After its dramatic finale last year, El Chapo returns for a third and final season, chronicling the eventual downfall of drug kingpin Joaquín Guzmán (Marco de la O). Weaving a blend of political drama and a cat-and-mouse thriller between Joaquín and the international authorities, the third season feels much more coherent and tension-stricken than the second. While the series is not without its flaws, especially during the middle portion of episodes that do feel a tad overlong at times, the third season of El Chapo does a great job showcasing the downfall of one of the world’s most notorious drug kingpins.
The story picks up where it left off last year, with Joaquín securing lucrative trade deals globally to grow his ever-expanding drug empire. As tensions begin to mount internationally and the Mexican government find themselves under increasing pressure to capture El Chapo, tensions rest on a knife edge. The tipping point comes early on as Joaquín makes a foolhardy decision to pursue a drug deal in Malaysia, ignoring the advice of those around him and the crooked government officials working on his side.This sparks the DEA into life, forcing their hand to mobilise forces to capture El Chapo once and for all.
With a manhunt underway, most of the 13 episodes see Joaquín running from these powerful forces, oftentimes escaping by the skin of his teeth in a flurry of gunfire and explosions, before a climactic finale draws this incredible story to an end. While there are loose ends when the credits do eventually roll, there’s enough here to make for a satisfying watch nonetheless.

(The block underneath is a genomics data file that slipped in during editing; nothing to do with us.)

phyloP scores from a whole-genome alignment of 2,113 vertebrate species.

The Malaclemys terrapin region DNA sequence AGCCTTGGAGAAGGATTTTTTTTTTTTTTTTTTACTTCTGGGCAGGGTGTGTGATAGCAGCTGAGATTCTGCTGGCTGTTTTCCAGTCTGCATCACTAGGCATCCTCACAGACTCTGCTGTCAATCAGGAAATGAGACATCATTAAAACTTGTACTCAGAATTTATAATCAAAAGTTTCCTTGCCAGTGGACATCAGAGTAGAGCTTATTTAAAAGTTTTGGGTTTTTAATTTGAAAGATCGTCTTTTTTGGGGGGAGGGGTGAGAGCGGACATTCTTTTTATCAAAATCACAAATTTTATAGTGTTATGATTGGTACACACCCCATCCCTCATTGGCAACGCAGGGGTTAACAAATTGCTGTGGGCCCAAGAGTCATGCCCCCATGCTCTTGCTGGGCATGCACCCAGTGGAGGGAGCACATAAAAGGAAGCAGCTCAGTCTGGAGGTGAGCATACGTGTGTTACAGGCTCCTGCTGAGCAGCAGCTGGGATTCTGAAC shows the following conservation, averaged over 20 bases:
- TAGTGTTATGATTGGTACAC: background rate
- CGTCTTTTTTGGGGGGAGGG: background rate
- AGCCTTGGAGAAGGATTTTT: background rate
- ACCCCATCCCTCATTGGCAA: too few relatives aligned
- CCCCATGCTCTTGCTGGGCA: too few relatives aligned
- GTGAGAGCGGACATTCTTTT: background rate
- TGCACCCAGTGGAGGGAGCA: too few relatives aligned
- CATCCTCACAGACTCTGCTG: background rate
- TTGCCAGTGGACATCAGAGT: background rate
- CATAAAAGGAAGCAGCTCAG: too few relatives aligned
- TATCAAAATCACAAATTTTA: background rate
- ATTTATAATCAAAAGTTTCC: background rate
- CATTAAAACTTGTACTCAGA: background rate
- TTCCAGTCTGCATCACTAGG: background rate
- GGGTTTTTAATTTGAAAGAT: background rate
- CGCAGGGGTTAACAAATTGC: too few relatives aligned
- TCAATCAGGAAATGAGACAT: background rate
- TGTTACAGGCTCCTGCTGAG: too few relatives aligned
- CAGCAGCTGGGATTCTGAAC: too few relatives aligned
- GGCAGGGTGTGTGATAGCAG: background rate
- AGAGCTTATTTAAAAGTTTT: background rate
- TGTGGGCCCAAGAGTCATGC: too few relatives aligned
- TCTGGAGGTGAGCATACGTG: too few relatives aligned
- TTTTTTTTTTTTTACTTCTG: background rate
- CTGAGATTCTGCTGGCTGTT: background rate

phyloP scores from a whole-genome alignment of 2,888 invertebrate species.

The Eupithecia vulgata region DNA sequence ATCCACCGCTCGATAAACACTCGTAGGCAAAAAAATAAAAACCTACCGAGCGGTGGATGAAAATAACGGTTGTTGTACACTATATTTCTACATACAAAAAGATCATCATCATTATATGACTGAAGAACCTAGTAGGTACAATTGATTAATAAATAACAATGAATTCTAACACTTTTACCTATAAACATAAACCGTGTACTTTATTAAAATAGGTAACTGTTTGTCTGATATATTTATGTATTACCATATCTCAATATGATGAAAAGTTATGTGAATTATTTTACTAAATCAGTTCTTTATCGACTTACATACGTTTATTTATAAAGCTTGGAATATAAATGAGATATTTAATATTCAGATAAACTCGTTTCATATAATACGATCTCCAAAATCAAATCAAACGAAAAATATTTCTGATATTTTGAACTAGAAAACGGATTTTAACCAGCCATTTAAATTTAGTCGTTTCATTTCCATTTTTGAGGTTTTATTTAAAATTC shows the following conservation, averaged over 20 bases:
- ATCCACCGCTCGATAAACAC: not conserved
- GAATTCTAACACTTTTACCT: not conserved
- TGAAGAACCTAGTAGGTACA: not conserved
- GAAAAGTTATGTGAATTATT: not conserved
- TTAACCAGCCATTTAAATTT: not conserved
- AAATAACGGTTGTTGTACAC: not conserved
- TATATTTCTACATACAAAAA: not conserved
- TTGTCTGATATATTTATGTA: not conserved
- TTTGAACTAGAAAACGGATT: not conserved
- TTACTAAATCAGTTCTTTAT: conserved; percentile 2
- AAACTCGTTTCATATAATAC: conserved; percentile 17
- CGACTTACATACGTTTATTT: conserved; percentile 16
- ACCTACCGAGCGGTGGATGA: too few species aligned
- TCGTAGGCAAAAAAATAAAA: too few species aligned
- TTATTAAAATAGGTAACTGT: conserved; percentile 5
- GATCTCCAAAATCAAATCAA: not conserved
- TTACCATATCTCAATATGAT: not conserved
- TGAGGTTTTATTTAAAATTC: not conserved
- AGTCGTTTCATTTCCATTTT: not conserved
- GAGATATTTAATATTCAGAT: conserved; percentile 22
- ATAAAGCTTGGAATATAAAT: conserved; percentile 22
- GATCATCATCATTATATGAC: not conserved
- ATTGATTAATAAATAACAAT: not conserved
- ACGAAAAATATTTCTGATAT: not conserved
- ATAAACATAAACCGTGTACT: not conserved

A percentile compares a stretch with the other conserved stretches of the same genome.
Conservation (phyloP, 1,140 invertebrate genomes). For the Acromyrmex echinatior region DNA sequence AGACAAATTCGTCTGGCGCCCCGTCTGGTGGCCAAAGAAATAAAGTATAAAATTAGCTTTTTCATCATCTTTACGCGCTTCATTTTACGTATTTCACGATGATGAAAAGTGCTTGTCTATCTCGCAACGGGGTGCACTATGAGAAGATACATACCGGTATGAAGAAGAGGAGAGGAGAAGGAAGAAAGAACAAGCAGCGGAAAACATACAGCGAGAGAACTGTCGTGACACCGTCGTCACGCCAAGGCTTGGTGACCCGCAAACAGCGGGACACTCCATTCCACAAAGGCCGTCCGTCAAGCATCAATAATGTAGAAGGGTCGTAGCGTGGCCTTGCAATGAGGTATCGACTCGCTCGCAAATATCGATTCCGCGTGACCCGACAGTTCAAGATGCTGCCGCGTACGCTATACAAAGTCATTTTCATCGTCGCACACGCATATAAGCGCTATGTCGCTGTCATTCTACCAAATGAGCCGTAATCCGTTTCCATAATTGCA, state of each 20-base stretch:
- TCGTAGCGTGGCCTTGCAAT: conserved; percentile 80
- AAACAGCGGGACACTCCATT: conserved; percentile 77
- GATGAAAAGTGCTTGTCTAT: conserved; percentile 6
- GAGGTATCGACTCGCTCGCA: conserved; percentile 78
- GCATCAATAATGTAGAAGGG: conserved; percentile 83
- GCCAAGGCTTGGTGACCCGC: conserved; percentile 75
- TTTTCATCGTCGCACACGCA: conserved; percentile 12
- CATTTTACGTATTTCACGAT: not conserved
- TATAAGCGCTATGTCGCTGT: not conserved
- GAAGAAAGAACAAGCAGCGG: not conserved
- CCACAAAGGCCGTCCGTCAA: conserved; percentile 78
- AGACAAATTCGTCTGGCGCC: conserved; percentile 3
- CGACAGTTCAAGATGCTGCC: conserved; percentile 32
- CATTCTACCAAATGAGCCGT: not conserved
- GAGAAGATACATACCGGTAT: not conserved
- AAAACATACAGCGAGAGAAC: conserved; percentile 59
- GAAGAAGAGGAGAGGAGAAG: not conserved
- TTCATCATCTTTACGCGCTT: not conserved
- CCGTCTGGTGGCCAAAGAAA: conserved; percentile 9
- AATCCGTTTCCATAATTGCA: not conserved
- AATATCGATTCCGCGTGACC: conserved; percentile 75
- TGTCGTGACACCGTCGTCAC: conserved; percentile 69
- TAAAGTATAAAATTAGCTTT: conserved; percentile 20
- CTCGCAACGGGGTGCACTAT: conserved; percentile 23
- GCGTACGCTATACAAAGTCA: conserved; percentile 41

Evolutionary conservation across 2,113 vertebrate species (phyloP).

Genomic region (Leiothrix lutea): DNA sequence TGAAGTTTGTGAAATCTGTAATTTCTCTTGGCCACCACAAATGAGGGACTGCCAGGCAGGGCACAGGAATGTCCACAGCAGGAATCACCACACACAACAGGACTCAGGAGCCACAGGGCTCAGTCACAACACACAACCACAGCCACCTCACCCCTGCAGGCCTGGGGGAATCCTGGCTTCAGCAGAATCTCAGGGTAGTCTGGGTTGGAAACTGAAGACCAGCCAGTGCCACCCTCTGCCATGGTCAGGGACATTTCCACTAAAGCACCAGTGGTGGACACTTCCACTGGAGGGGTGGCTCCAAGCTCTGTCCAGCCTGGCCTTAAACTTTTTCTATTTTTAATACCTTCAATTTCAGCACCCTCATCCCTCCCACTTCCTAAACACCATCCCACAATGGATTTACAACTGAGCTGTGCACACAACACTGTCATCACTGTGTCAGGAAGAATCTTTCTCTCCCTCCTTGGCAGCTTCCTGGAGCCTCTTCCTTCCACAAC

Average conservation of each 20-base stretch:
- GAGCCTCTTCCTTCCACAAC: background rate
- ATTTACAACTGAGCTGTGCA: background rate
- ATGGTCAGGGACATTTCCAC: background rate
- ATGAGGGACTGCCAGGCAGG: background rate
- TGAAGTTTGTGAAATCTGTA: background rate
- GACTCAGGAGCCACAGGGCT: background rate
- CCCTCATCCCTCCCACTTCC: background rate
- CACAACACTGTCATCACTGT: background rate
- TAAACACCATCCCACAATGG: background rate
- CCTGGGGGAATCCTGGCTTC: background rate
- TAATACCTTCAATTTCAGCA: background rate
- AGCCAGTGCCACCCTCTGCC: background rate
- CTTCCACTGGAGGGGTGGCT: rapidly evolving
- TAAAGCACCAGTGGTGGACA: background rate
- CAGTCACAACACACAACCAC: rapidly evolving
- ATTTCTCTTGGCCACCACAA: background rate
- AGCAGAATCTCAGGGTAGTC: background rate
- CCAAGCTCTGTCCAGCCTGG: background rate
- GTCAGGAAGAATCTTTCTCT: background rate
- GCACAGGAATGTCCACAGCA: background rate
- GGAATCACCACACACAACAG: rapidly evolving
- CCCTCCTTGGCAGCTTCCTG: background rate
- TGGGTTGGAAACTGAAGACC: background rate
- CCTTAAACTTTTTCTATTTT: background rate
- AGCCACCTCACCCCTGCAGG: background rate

While the second season over-saturated its run time with an endless barrage of action, the third season is much more restrained this time around and the show is all the stronger for it. That’s not to say the frantic gun fights are lacking, quite the opposite, but the way these are scaled back make their impact so much more powerful when they do crop up through the episodes.
The same can be said for the characters too with the development of Joaquín Guzmán himself much improved this time around. A lot of this is thanks to El Chapo’s wife who does a great job balancing the drug kingpin out and helping him walk a fine line between despicable and empathetic that made the first season so endearing. This balance helps anchor El Chapo to a place where it’s easy to empathise with him, despite some rash and questionable decisions that eventually lead to his downfall. Don Sol (Humberto Busto) is also much improved this year too, with an interesting forced relationship helping flesh his character out a lot more than the contrived homosexual affair he found himself engaged in during the second season.
While the third season of El Chapo is not without its problems, the final season of this crime thriller ends on a high, balancing the action and drama far more effectively than it did last year. With better characterisation and a thrilling climax to this endearing tale, El Chapo is well worth watching and brings a satisfying conclusion to the story of one of the world’s most notorious drug kingpins.